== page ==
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Academic courses on happiness and flourishing teach students how to practice self-care and promote well-being in others.

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A 2023 survey from Harvard’s Graduate School of Education found 36 percent of young adults (18- to 25-year-olds) experience anxiety and 29 percent report depression. A third of students (34 percent) shared they feel lonely, 44 percent feel unimportant and 45 percent have a general sense that “things are falling apart.”

In response to higher levels of mental health concerns among students, institutions have implemented programming and co-curricular activities to encourage wellness, resilience and belonging. More are creating curricular opportunities for students to earn credit or credentials in studying their own mental health and wellness.

Here are four versions of credit-bearing courses for undergraduate and graduate students that encourage supervised practice of happiness, reflection and gratitude to impact their own lives and others.

  1. Short-form classes

During the January 2023 term, students at Hollins University could take a three-week course on resiliency and healing from trauma. The course met three days per week for three hours each day, learning how to cope with struggles and heal from past experiences.

Students learned real-life skills and strategies, including Qoya yoga, trauma body reintegration, how to partake in forest bathing and nature walks, and meditation strategies. The class was pass-fail but required students to participate actively. Course instructor Abrina Schnurman, assistant professor and executive director of the Batten Leadership Institute at Hollins, found students were more able to self-soothe and connect with one another following the experience.

The University of Maryland, College Park, launched a seven-week course on emotional regulation skills in January 2023. The course, U SAD? Coping With Stress, Anxiety and Depression, requires students to watch videos and read articles about anxiety, interpersonal communication and suicide prevention, among other topic areas, and practice coping skills. Students also complete regular reflections on their learning.

  1. Certificates

Madison Area Technical College in Wisconsin created a certificate program focused on the “building blocks of well-being” to help learners address self-care and develop personal growth strategies.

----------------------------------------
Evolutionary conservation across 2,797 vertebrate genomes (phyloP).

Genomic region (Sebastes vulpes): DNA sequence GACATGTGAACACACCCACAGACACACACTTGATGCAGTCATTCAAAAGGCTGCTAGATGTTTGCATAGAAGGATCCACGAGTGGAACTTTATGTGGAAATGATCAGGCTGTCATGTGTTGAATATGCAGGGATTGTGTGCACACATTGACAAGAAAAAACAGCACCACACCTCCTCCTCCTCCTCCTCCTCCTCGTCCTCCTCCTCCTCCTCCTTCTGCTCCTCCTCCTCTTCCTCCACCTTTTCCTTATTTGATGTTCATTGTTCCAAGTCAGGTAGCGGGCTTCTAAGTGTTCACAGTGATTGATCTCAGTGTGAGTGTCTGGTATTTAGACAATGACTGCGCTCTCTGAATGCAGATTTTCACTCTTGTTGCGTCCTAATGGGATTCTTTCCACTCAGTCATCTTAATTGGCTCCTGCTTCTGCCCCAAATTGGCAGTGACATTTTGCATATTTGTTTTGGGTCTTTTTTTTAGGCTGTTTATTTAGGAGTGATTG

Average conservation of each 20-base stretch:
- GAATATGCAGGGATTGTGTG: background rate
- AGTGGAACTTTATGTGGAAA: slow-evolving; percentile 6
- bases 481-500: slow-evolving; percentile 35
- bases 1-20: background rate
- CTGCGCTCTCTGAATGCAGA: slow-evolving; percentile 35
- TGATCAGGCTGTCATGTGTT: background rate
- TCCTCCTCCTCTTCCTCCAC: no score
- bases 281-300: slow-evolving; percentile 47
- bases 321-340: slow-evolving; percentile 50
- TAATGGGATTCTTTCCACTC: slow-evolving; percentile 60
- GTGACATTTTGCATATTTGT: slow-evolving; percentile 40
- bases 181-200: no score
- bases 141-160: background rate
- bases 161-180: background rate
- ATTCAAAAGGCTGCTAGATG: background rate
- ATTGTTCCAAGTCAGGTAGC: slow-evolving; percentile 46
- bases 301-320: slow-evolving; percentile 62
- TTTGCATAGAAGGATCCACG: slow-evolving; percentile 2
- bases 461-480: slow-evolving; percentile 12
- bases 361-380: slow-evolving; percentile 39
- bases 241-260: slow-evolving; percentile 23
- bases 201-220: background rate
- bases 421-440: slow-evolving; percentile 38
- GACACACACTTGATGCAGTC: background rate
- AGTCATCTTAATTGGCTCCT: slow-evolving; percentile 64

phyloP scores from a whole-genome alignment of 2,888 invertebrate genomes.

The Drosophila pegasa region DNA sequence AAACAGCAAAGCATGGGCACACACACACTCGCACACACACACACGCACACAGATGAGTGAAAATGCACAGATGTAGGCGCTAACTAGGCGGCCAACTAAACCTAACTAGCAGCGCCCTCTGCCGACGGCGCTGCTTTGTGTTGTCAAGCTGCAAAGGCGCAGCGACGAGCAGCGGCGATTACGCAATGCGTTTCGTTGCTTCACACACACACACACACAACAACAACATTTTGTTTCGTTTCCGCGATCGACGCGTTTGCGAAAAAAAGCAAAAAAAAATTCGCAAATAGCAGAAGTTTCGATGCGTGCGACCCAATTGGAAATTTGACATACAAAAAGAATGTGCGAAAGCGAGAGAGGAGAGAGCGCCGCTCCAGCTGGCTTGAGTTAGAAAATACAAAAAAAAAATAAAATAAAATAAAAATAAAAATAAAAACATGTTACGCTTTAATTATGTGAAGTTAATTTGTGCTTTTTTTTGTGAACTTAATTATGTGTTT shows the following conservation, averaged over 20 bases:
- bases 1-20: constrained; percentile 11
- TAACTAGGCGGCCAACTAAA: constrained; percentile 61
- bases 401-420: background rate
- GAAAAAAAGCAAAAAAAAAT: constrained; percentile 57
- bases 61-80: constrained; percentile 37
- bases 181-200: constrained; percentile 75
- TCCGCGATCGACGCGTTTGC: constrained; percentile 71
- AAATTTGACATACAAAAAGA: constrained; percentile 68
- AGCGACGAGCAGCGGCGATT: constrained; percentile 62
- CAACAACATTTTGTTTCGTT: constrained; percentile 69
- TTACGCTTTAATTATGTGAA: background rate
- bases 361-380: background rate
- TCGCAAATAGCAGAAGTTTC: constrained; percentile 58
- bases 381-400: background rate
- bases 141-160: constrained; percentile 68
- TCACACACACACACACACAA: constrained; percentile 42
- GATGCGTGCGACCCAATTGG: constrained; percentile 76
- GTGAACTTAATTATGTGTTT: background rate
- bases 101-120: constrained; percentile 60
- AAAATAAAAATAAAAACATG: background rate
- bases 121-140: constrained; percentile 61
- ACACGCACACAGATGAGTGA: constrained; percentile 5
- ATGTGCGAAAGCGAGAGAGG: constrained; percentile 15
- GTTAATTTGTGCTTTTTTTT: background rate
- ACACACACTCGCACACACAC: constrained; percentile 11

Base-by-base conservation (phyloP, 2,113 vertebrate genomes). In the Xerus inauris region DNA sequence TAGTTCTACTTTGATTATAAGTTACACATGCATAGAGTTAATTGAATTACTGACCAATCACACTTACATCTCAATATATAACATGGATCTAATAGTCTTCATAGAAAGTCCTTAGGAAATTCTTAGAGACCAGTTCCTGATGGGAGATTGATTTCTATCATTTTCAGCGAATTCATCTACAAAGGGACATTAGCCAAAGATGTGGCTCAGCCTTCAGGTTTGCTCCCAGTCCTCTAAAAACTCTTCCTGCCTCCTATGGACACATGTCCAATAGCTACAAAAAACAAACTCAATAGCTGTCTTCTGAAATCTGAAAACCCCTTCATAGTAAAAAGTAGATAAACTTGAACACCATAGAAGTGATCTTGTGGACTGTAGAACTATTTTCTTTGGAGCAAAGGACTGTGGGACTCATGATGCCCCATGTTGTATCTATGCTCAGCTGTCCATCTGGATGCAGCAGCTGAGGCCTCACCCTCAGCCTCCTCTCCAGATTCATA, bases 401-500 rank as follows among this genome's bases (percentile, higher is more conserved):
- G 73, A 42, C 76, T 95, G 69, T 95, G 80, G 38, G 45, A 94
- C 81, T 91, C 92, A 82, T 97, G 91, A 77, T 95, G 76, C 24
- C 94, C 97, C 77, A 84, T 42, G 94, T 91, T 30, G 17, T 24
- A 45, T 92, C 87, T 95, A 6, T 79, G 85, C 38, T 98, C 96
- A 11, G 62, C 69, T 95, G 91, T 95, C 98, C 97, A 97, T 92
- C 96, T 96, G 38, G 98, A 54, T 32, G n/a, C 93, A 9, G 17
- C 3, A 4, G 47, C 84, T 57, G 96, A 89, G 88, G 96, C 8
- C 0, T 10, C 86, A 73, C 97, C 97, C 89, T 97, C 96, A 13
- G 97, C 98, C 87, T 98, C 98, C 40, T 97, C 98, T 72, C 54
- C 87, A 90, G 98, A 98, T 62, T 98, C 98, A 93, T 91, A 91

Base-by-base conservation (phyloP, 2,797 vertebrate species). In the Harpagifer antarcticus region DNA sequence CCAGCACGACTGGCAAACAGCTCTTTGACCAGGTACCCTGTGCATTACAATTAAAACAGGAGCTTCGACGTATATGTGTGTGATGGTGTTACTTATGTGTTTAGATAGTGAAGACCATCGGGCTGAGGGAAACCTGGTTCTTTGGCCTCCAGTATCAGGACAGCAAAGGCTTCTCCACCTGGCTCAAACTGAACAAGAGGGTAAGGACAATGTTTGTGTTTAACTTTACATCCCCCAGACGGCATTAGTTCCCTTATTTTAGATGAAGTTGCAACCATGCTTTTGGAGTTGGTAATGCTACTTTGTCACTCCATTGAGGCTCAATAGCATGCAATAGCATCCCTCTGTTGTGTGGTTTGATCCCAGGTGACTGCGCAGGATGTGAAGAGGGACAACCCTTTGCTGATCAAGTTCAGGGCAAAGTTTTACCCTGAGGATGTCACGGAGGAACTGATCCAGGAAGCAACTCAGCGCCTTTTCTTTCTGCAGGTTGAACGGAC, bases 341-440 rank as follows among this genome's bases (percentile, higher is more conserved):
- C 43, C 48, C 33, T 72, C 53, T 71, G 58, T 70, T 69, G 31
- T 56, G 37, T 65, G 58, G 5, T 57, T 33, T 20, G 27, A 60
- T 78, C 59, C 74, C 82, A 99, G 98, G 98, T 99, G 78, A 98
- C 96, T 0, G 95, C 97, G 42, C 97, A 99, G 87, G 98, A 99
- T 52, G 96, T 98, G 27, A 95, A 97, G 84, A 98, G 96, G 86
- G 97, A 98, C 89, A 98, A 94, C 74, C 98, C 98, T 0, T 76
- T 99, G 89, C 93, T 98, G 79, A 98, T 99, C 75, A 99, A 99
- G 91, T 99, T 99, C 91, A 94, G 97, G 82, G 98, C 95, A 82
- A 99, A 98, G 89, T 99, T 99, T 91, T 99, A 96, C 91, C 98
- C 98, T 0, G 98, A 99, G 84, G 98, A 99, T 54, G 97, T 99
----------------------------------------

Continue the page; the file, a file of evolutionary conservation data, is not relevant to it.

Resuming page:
The certificate, housed in the business division, can be completed completely online or in a hybrid format over the course of one semester, earning a student nine credit hours. Course subject matter includes developing a growth mindset, gratitude, persistence, critical thinking, problem-solving, conflict resolution and empathy, among other topics. Upon completion, students can display a digital badge to share on social media platforms such as LinkedIn.

Other institutions certify students in caring for their community through mental health first-aid programs. Western New England University trained 16 faculty members, staff and administrators to serve as mental health first aid instructors, with the goal of training one-third of the campus community.

Through the certification, people learn to identify, understand and respond to signs of mental illness and substance use disorder. Stakeholders can get certified in one day.

  1. Undergraduate credit

Yale University has one of the most recognized courses on happiness, called Psychology and the Good Life, an undergraduate lecture course that focuses on positive psychology and behavioral change.

The University of Pittsburgh offered a three-credit interdisciplinary course on happiness and human flourishing in spring 2023. The course highlighted the conceptions of happiness and how students can apply topics to their lives. The three faculty members were affiliated with the school of nursing and the departments of English and engineering, bringing together the experts’ views on creating an improved and happier world.

New for spring 2024, the University of Miami offers a course called The Art and Science of Flourishing in the School of Education and Human Development. The course will draw on different schools of thought, including Aristotelian, Buddhist, Hindu and Confucian perspectives, and encourage students to connect with their peers and practice gratitude.

  1. Graduate program

Centenary University’s accredited master’s program in happiness studies is taught by psychology professors at the New Jersey institution. The fully-online program, which takes two years to complete, teaches students to understand and apply the science of happiness and increase well-being and flourishing in the student’s self and community.

The program is designed to appeal to leaders in the modern workforce who want to increase employee retention and productivity, according to the university. The first cohort had 90 students enrolled as of June 2023.

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